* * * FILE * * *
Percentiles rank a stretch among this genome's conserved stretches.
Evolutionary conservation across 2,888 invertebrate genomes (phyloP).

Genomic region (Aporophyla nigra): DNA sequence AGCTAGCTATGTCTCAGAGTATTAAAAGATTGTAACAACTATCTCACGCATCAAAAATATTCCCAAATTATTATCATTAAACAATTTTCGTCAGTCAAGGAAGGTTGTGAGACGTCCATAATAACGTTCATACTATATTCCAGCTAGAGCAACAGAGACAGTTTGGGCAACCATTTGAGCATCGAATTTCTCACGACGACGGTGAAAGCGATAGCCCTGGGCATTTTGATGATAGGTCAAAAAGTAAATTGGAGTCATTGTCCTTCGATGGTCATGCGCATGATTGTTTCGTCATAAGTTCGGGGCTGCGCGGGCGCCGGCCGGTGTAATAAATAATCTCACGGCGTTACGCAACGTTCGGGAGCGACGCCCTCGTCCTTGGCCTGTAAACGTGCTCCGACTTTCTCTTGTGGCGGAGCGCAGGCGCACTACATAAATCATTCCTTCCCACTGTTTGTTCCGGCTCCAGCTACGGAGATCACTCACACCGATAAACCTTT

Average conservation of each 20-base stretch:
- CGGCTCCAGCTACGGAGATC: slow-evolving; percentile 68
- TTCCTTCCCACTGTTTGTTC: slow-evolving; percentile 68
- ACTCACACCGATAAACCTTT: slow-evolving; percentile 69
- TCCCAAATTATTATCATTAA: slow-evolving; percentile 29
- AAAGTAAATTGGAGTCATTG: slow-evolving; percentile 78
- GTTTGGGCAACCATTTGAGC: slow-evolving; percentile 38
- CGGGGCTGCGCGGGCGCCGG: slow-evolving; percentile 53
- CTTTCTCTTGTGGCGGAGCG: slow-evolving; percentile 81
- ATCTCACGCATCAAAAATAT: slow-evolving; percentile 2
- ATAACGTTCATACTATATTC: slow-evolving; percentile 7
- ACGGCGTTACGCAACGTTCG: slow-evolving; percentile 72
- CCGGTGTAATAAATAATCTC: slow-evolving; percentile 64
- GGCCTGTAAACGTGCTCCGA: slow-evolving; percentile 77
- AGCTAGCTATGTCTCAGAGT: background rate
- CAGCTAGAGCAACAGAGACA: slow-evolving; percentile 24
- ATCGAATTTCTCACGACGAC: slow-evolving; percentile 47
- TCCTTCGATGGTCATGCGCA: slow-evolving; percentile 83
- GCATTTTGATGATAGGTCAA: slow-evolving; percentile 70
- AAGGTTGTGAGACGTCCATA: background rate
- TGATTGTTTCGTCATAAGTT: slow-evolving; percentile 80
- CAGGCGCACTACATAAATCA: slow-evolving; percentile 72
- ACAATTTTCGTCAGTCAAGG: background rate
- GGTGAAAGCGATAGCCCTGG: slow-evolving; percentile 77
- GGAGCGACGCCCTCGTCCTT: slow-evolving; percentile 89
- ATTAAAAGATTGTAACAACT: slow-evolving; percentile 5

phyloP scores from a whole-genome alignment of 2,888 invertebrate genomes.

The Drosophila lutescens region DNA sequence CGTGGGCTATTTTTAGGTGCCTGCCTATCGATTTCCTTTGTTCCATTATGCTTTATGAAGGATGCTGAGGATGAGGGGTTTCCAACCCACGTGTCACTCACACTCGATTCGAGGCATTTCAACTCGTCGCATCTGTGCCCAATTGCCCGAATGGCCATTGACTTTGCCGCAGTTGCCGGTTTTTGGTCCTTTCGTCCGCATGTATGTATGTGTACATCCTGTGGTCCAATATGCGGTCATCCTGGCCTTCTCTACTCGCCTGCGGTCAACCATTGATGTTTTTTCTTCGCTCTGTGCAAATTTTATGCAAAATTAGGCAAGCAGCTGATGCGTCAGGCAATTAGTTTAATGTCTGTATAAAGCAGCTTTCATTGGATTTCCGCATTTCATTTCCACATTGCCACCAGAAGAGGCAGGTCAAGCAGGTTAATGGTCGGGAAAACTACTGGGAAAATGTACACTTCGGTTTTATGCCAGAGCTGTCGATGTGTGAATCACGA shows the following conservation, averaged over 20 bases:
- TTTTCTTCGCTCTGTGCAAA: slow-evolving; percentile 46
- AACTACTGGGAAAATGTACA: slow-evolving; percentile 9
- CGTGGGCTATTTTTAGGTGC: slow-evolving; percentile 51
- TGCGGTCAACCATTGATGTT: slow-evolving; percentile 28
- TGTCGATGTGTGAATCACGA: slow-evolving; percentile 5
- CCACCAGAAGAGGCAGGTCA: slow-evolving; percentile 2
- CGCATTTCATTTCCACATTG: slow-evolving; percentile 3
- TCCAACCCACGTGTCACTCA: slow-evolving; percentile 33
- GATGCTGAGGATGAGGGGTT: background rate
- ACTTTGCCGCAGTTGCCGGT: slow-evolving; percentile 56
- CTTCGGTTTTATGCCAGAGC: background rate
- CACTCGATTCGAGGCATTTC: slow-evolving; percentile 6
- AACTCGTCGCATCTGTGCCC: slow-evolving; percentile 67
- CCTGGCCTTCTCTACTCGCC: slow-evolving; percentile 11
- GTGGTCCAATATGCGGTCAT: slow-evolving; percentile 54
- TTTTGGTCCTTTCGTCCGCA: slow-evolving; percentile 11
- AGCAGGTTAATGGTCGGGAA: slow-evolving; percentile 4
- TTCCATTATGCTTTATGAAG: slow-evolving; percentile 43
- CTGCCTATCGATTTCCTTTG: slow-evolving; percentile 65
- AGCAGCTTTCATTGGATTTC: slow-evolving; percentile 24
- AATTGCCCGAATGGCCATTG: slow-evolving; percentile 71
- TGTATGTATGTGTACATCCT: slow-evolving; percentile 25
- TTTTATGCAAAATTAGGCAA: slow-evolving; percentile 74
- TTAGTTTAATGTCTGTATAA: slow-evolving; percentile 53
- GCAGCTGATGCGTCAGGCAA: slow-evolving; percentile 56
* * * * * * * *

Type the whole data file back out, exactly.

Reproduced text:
Percentiles rank a stretch among this genome's conserved stretches.
Evolutionary conservation across 2,888 invertebrate genomes (phyloP).

Genomic region (Aporophyla nigra): DNA sequence AGCTAGCTATGTCTCAGAGTATTAAAAGATTGTAACAACTATCTCACGCATCAAAAATATTCCCAAATTATTATCATTAAACAATTTTCGTCAGTCAAGGAAGGTTGTGAGACGTCCATAATAACGTTCATACTATATTCCAGCTAGAGCAACAGAGACAGTTTGGGCAACCATTTGAGCATCGAATTTCTCACGACGACGGTGAAAGCGATAGCCCTGGGCATTTTGATGATAGGTCAAAAAGTAAATTGGAGTCATTGTCCTTCGATGGTCATGCGCATGATTGTTTCGTCATAAGTTCGGGGCTGCGCGGGCGCCGGCCGGTGTAATAAATAATCTCACGGCGTTACGCAACGTTCGGGAGCGACGCCCTCGTCCTTGGCCTGTAAACGTGCTCCGACTTTCTCTTGTGGCGGAGCGCAGGCGCACTACATAAATCATTCCTTCCCACTGTTTGTTCCGGCTCCAGCTACGGAGATCACTCACACCGATAAACCTTT

Average conservation of each 20-base stretch:
- CGGCTCCAGCTACGGAGATC: slow-evolving; percentile 68
- TTCCTTCCCACTGTTTGTTC: slow-evolving; percentile 68
- ACTCACACCGATAAACCTTT: slow-evolving; percentile 69
- TCCCAAATTATTATCATTAA: slow-evolving; percentile 29
- AAAGTAAATTGGAGTCATTG: slow-evolving; percentile 78
- GTTTGGGCAACCATTTGAGC: slow-evolving; percentile 38
- CGGGGCTGCGCGGGCGCCGG: slow-evolving; percentile 53
- CTTTCTCTTGTGGCGGAGCG: slow-evolving; percentile 81
- ATCTCACGCATCAAAAATAT: slow-evolving; percentile 2
- ATAACGTTCATACTATATTC: slow-evolving; percentile 7
- ACGGCGTTACGCAACGTTCG: slow-evolving; percentile 72
- CCGGTGTAATAAATAATCTC: slow-evolving; percentile 64
- GGCCTGTAAACGTGCTCCGA: slow-evolving; percentile 77
- AGCTAGCTATGTCTCAGAGT: background rate
- CAGCTAGAGCAACAGAGACA: slow-evolving; percentile 24
- ATCGAATTTCTCACGACGAC: slow-evolving; percentile 47
- TCCTTCGATGGTCATGCGCA: slow-evolving; percentile 83
- GCATTTTGATGATAGGTCAA: slow-evolving; percentile 70
- AAGGTTGTGAGACGTCCATA: background rate
- TGATTGTTTCGTCATAAGTT: slow-evolving; percentile 80
- CAGGCGCACTACATAAATCA: slow-evolving; percentile 72
- ACAATTTTCGTCAGTCAAGG: background rate
- GGTGAAAGCGATAGCCCTGG: slow-evolving; percentile 77
- GGAGCGACGCCCTCGTCCTT: slow-evolving; percentile 89
- ATTAAAAGATTGTAACAACT: slow-evolving; percentile 5

phyloP scores from a whole-genome alignment of 2,888 invertebrate genomes.

The Drosophila lutescens region DNA sequence CGTGGGCTATTTTTAGGTGCCTGCCTATCGATTTCCTTTGTTCCATTATGCTTTATGAAGGATGCTGAGGATGAGGGGTTTCCAACCCACGTGTCACTCACACTCGATTCGAGGCATTTCAACTCGTCGCATCTGTGCCCAATTGCCCGAATGGCCATTGACTTTGCCGCAGTTGCCGGTTTTTGGTCCTTTCGTCCGCATGTATGTATGTGTACATCCTGTGGTCCAATATGCGGTCATCCTGGCCTTCTCTACTCGCCTGCGGTCAACCATTGATGTTTTTTCTTCGCTCTGTGCAAATTTTATGCAAAATTAGGCAAGCAGCTGATGCGTCAGGCAATTAGTTTAATGTCTGTATAAAGCAGCTTTCATTGGATTTCCGCATTTCATTTCCACATTGCCACCAGAAGAGGCAGGTCAAGCAGGTTAATGGTCGGGAAAACTACTGGGAAAATGTACACTTCGGTTTTATGCCAGAGCTGTCGATGTGTGAATCACGA shows the following conservation, averaged over 20 bases:
- TTTTCTTCGCTCTGTGCAAA: slow-evolving; percentile 46
- AACTACTGGGAAAATGTACA: slow-evolving; percentile 9
- CGTGGGCTATTTTTAGGTGC: slow-evolving; percentile 51
- TGCGGTCAACCATTGATGTT: slow-evolving; percentile 28
- TGTCGATGTGTGAATCACGA: slow-evolving; percentile 5
- CCACCAGAAGAGGCAGGTCA: slow-evolving; percentile 2
- CGCATTTCATTTCCACATTG: slow-evolving; percentile 3
- TCCAACCCACGTGTCACTCA: slow-evolving; percentile 33
- GATGCTGAGGATGAGGGGTT: background rate
- ACTTTGCCGCAGTTGCCGGT: slow-evolving; percentile 56
- CTTCGGTTTTATGCCAGAGC: background rate
- CACTCGATTCGAGGCATTTC: slow-evolving; percentile 6
- AACTCGTCGCATCTGTGCCC: slow-evolving; percentile 67
- CCTGGCCTTCTCTACTCGCC: slow-evolving; percentile 11
- GTGGTCCAATATGCGGTCAT: slow-evolving; percentile 54
- TTTTGGTCCTTTCGTCCGCA: slow-evolving; percentile 11
- AGCAGGTTAATGGTCGGGAA: slow-evolving; percentile 4
- TTCCATTATGCTTTATGAAG: slow-evolving; percentile 43
- CTGCCTATCGATTTCCTTTG: slow-evolving; percentile 65
- AGCAGCTTTCATTGGATTTC: slow-evolving; percentile 24
- AATTGCCCGAATGGCCATTG: slow-evolving; percentile 71
- TGTATGTATGTGTACATCCT: slow-evolving; percentile 25
- TTTTATGCAAAATTAGGCAA: slow-evolving; percentile 74
- TTAGTTTAATGTCTGTATAA: slow-evolving; percentile 53
- GCAGCTGATGCGTCAGGCAA: slow-evolving; percentile 56